Studies have shown that Project-based learning stretches a student’s ability to understand concepts that would otherwise mean nothing to them. The main point during a PBL approach is not to memorize facts or only gather information. It is to give students the sense of a real-world learning experience. When students go through this kind of learning experience, the final product, which is one of the elements in Project-Based Learning (PBL), is only a small chunk of what they were able to experience during the process. The process, the inquiry, the collaboration is much more important than the product itself. PBL takes students to learn on a different level. Thomas (2000, p.2) defines PBL as a teaching approach that involves complex tasks, based on challenging questions or problems.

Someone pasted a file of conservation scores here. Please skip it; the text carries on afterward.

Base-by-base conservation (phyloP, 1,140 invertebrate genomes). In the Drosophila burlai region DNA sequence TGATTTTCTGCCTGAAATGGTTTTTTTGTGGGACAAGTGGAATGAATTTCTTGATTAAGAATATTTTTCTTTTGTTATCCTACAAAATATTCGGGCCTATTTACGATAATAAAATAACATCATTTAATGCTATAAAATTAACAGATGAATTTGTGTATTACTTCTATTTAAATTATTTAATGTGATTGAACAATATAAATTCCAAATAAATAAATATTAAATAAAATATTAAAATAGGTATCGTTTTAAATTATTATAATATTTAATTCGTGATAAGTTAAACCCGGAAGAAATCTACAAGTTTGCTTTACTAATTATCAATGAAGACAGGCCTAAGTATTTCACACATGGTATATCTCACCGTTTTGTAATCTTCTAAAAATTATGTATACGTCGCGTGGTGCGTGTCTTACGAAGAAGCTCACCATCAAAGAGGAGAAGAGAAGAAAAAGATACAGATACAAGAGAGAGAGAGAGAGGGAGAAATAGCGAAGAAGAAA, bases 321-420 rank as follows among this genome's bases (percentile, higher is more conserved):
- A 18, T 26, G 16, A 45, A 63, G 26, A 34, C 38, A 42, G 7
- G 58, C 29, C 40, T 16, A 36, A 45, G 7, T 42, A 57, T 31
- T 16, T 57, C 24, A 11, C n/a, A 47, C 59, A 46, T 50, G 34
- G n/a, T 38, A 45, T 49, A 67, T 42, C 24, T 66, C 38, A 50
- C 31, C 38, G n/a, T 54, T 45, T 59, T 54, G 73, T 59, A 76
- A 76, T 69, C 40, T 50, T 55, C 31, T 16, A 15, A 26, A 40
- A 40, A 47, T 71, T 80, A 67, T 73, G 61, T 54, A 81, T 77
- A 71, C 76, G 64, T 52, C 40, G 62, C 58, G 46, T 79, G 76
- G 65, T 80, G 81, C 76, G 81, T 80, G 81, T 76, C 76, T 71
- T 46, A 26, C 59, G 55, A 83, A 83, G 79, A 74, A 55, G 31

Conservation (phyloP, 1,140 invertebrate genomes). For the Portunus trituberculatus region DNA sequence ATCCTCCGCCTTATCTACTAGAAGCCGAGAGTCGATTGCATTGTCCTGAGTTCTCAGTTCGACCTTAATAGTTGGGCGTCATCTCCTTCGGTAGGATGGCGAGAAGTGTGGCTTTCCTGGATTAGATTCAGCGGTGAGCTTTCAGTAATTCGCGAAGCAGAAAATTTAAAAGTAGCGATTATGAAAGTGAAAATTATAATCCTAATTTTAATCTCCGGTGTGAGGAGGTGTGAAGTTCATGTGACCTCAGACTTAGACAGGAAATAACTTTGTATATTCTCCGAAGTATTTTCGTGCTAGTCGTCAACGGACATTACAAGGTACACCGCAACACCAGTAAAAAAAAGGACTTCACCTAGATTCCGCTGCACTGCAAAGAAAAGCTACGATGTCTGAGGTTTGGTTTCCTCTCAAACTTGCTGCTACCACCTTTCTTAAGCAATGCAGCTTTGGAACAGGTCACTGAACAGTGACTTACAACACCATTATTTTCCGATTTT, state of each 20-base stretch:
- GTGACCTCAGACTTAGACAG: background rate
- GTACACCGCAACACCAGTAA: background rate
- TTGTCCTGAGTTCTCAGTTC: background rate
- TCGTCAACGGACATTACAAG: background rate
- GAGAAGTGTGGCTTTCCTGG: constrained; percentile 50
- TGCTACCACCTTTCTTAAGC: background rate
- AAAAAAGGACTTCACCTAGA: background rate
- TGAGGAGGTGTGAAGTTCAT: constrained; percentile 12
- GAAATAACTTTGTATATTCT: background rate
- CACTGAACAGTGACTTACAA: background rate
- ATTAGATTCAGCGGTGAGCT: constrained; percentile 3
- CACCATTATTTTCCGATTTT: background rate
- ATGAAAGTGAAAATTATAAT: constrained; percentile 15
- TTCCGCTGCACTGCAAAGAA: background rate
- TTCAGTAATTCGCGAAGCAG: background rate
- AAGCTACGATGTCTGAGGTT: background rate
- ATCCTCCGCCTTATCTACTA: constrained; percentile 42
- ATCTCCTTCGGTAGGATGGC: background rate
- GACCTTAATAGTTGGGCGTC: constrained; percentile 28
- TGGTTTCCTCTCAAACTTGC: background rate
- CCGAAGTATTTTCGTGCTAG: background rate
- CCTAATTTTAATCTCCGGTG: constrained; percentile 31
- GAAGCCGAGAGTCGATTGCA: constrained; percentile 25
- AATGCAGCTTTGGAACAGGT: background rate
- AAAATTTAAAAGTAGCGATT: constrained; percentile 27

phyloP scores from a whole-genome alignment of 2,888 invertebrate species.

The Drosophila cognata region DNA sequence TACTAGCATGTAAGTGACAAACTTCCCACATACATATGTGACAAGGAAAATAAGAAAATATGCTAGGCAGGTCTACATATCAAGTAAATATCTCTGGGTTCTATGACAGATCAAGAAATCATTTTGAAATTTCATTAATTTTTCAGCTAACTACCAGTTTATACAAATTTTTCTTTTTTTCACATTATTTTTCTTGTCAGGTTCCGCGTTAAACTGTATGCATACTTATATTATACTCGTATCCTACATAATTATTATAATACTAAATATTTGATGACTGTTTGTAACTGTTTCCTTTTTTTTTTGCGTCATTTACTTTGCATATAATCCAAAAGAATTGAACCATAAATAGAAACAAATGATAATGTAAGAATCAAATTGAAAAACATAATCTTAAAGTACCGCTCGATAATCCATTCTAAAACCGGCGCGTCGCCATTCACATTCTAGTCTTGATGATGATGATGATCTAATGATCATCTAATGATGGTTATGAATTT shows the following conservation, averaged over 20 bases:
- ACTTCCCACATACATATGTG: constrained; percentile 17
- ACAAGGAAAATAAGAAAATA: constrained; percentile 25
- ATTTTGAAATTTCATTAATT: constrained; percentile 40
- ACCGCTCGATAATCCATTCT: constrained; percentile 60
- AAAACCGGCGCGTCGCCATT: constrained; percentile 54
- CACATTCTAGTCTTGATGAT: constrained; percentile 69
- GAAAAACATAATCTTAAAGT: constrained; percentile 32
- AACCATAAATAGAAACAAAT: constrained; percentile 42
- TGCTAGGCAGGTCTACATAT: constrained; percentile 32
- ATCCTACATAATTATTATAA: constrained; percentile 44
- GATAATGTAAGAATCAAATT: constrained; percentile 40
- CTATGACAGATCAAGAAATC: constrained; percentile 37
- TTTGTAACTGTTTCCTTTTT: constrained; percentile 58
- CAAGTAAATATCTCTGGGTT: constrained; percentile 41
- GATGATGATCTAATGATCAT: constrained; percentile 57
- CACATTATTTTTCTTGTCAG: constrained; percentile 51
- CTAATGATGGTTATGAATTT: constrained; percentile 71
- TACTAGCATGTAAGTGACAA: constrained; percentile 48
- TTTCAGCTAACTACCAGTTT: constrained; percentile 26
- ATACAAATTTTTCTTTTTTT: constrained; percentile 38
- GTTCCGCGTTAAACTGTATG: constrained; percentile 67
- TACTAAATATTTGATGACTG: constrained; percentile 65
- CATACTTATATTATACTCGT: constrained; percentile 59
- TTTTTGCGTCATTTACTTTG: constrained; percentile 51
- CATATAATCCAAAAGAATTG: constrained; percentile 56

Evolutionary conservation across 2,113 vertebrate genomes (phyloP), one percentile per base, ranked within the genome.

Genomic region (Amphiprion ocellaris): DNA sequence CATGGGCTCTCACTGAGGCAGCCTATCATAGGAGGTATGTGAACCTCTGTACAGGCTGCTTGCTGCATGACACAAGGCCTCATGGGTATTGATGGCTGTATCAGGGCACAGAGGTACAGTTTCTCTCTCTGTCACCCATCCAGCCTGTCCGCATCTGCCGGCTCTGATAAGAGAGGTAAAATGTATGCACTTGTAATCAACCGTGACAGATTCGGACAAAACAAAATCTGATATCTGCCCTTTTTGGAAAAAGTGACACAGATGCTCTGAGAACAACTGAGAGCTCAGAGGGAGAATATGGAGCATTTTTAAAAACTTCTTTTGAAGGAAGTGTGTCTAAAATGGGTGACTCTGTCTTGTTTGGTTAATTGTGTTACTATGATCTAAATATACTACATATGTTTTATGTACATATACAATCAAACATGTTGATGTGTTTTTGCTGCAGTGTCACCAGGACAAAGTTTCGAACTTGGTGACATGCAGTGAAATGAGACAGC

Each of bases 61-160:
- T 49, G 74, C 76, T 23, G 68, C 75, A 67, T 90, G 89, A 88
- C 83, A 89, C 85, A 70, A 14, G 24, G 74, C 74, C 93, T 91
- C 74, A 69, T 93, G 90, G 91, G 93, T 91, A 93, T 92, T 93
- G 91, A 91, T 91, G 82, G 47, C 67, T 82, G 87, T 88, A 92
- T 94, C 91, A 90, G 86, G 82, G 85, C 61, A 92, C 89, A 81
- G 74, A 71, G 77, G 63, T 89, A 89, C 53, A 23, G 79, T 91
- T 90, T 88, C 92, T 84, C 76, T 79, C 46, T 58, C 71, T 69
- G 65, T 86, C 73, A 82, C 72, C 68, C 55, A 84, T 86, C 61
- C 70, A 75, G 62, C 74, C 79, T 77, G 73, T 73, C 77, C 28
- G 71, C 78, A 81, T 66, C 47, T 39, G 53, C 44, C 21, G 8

PBL is not something that has suddenly appeared and is a new teaching methodology. Many philosophers and educators have talked about it before. Socrates (470-399 BC), Dewey (1859- 1957), Carl Rogers (1902 – 1987), Vygostsky (1896 -1934) and many others. They have all stressed the importance of placing students at the center of their learning while providing them with opportunities to investigate and propose solutions to real-life problems.
It all comes down to what we today call the 21st-century skills: the main objective of learning is to be able to make connections between what is happening inside the schools and real life. Unfortunately, our classes today have little link to life outside the school wall, making it harder for students to engaged in real learning.